Silver siliqua of Emperor Honorius, struck probably at Milan between 383 and 402 but found near Colchester in Britain

Silver siliqua of Emperor Honorius, struck probably at Milan between 383 and 402 but found near Colchester in Britain

I’m not, per se, against the decatastrophising of the end of Roman rule in the West here; as the speakers put it, there was no Waterloo moment, just a long series of too many problems. All the same, this is an awful lot to try and base on two letters, both of whose attribution is debatable and whose preservation context is dubious in the extreme—an eleventh-century collection of texts perhaps referring to Pamplona and Zosimus, preserved in a manuscript no older and far less directly informed, are not where one would wish to find unalloyed depictions of fifth-century imperial strategy. Questions therefore centered not least on whether other evidence could be available: Rebecca Darley asked about the preservation of Honorius’s coinage in these areas, and Graham admitted that they more or less cease to turn up after 410 but argued that the dating of those later coins may well be wrong; Wendy Davies however added that in Britain at least these late issues are found only in a very few places, like Caerleon, anyway, so in fact the coinage doesn’t really help either side of the argument except by supporting the idea that Honorius had no actual resources to commit to preserving the empire. Graham and George may still be right, however, that that didn’t stop him trying.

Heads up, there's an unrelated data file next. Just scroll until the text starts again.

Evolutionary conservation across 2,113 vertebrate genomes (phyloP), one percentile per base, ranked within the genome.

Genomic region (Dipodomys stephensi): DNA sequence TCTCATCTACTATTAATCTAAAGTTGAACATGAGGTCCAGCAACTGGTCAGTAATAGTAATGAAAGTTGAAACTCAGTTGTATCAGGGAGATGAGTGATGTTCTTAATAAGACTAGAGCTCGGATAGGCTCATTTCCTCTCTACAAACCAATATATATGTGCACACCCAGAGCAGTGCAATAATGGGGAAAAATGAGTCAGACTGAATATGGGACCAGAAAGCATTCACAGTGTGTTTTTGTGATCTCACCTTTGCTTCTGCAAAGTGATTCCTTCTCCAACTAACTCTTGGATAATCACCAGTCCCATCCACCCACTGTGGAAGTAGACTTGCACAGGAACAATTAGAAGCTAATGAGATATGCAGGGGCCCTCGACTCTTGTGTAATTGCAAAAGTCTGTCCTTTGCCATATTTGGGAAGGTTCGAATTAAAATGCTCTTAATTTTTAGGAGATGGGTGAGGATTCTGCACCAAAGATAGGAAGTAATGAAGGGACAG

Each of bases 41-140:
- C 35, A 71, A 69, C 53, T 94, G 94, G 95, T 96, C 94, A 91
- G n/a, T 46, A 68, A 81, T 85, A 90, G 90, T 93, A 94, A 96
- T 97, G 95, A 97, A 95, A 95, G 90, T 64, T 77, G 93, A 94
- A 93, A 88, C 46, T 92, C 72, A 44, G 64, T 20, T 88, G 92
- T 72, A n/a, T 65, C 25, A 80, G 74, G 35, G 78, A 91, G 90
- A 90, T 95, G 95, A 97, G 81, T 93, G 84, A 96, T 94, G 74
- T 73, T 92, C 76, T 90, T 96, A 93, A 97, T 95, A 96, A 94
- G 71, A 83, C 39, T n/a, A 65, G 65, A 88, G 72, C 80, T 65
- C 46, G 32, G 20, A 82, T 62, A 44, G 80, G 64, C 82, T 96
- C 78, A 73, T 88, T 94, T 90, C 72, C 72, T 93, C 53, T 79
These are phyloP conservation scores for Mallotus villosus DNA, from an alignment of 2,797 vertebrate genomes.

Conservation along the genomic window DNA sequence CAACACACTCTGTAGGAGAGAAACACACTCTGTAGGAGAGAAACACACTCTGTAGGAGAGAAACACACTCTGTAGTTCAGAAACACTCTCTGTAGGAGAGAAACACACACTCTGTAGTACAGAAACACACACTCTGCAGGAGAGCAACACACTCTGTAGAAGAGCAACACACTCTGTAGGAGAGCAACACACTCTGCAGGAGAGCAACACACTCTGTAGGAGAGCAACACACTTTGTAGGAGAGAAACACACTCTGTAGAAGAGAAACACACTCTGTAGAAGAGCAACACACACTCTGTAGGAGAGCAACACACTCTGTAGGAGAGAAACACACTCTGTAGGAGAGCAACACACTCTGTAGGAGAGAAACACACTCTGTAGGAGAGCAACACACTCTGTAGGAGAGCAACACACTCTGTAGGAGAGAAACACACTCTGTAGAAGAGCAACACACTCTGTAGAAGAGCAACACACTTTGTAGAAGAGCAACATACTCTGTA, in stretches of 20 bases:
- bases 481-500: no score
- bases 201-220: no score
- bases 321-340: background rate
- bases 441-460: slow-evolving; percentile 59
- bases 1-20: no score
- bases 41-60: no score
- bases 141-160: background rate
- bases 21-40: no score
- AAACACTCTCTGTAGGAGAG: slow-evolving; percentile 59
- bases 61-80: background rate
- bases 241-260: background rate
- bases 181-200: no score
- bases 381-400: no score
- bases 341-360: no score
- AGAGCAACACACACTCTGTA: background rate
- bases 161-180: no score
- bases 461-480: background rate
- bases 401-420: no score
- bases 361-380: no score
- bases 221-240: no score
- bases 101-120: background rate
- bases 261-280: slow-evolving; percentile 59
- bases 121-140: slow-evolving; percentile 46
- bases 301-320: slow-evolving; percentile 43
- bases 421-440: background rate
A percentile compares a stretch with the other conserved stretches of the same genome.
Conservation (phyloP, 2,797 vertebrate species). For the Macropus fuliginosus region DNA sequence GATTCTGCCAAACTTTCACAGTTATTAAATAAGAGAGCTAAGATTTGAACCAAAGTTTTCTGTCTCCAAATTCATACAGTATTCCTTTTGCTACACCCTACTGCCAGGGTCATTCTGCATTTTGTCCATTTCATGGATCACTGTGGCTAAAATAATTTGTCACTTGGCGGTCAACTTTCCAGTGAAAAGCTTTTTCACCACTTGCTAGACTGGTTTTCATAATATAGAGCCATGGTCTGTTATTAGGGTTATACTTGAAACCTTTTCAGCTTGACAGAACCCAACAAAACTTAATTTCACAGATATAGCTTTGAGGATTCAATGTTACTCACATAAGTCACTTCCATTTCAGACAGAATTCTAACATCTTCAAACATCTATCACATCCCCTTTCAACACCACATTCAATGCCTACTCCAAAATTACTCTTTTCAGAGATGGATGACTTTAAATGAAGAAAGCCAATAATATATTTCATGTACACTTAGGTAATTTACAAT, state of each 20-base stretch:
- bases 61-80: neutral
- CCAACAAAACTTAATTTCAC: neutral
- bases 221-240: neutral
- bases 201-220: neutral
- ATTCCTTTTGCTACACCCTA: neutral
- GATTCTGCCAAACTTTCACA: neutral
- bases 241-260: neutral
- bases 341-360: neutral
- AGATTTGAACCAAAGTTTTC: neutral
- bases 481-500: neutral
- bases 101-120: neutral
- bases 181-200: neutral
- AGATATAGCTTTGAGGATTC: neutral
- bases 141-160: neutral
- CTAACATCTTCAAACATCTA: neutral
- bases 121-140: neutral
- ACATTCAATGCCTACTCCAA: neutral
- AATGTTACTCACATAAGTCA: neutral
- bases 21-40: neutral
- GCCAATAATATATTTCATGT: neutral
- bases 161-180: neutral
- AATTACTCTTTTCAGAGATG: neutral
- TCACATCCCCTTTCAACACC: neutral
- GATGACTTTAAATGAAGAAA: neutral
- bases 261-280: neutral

1. The standard edition of this text, and not the only one, is José María Lacarra (ed.), “Textos navarros del Códice de Roda” in Estudios de Edad Media de la Corona de Aragón Vol. 1 (Zaragoza 1945), pp. 193-284, online here, at pp. 266-270; for further and more up-to-date references see Esteban Moreno Resano, “Cultura jurídica e instituciones cívicas entre la Antigüedad Tardía y la Alta Edad Media: observaciones a propósito de De laude Pampilona epistola” in VII Congreso General de Navarra: Arqueología, Historia Antigua, Historia Medieval, Historia del Arte y de Música volumen I, Príncipe de Viana Vol. 72 no. 253 (Pamplona 2011), pp. 193-205 at pp. 193-194 n. 1.

2. I could of course now provide you the text from Lacarra or even try and read one myself off the facsimile, but to be honest, I’ve linked you to both and it’s been quite a difficult few days, you can manage, or at least, will likely do as well as I can; I don’t find the facsimile especially easy going.

3. For those other interpretations see Edward A. Thompson, “Fifth-century facts?” in Britannia Vol. 14 (London 1985), pp. 272-274.

Beat this for impact!